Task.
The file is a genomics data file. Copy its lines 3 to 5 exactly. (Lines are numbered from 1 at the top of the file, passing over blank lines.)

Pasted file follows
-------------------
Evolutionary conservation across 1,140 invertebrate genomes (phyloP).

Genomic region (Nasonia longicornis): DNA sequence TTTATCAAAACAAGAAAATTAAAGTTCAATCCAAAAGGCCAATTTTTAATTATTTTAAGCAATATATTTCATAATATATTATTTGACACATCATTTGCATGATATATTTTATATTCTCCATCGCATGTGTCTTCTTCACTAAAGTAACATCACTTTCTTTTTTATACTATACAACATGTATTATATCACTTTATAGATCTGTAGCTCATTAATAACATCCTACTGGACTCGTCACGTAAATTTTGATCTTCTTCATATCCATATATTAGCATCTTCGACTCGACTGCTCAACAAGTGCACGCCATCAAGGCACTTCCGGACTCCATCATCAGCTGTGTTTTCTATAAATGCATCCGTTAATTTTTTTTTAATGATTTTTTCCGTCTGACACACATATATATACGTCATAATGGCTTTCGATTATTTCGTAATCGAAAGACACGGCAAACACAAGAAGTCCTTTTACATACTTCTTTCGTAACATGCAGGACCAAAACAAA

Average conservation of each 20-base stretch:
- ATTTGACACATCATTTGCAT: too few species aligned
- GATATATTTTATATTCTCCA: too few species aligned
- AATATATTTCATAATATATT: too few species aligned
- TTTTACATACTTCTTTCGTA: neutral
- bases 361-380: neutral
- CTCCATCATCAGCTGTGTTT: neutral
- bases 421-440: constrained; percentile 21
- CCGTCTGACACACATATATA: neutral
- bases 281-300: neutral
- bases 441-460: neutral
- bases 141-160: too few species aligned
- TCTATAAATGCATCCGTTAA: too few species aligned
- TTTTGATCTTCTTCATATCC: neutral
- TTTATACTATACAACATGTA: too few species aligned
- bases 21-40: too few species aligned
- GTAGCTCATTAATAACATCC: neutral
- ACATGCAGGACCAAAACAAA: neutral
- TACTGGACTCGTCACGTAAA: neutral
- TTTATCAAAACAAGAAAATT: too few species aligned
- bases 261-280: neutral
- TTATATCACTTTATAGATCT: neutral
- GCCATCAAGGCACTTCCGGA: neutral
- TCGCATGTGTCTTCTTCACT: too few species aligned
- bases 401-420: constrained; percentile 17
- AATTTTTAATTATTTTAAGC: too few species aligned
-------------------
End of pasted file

Average conservation of each 20-base stretch:
- ATTTGACACATCATTTGCAT: too few species aligned
- GATATATTTTATATTCTCCA: too few species aligned